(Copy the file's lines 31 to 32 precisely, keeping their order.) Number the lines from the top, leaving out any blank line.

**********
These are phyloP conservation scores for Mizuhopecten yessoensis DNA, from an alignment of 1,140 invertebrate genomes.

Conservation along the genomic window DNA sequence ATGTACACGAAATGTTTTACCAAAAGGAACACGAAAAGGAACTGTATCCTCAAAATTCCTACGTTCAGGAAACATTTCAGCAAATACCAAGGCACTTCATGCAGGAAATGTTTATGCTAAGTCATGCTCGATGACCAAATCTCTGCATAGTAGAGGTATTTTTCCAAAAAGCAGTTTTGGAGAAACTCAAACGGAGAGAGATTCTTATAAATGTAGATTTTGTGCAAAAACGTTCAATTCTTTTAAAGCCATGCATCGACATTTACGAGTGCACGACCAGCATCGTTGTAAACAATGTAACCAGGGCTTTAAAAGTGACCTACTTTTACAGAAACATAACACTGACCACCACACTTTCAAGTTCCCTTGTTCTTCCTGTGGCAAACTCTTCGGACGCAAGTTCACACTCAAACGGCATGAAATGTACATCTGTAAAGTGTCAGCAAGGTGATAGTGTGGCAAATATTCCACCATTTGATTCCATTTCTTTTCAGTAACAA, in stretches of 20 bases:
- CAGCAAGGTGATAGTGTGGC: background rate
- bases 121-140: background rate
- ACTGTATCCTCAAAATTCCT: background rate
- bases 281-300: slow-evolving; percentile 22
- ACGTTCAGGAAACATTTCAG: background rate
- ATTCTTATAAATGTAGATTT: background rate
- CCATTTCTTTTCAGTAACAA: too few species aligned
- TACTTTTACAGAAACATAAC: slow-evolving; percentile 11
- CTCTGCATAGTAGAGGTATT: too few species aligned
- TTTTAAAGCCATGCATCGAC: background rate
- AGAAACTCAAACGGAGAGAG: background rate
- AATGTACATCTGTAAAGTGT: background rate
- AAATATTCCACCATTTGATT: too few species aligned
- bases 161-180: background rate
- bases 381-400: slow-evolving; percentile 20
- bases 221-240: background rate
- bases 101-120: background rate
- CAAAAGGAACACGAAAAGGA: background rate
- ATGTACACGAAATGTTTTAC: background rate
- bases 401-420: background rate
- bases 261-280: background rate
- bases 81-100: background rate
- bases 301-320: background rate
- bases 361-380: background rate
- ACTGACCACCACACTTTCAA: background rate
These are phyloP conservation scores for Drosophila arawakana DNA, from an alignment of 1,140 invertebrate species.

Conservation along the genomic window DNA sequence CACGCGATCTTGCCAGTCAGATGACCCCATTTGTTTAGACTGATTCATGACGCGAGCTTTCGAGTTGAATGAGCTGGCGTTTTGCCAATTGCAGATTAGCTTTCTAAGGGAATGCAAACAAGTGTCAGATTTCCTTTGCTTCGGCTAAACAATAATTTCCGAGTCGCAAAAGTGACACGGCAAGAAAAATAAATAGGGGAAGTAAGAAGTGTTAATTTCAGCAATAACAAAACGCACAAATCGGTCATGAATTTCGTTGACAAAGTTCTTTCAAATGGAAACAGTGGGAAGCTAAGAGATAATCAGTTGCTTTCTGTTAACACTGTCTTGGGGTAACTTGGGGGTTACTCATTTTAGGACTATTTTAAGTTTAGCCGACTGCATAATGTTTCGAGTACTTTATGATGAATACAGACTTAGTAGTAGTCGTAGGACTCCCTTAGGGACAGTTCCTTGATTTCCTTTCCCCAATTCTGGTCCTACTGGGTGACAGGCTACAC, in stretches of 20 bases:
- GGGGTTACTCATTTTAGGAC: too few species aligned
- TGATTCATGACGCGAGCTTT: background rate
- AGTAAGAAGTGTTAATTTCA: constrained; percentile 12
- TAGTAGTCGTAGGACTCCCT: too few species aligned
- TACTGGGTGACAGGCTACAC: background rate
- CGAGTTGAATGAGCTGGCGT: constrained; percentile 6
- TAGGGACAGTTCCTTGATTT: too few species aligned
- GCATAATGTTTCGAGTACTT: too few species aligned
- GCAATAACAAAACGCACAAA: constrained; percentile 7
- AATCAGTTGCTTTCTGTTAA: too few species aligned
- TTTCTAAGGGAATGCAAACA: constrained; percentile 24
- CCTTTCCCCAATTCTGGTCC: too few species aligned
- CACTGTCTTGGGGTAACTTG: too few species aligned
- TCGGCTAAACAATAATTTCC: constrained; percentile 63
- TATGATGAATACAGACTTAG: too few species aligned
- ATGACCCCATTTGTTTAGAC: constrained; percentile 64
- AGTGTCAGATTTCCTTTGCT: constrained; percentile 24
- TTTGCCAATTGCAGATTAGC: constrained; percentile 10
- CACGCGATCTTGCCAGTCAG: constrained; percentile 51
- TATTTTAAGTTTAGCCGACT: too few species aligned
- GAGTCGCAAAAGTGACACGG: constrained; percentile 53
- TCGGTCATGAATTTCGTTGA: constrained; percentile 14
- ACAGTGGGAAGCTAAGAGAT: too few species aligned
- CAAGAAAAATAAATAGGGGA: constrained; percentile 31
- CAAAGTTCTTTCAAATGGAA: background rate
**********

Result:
- TGATTCATGACGCGAGCTTT: background rate
- AGTAAGAAGTGTTAATTTCA: constrained; percentile 12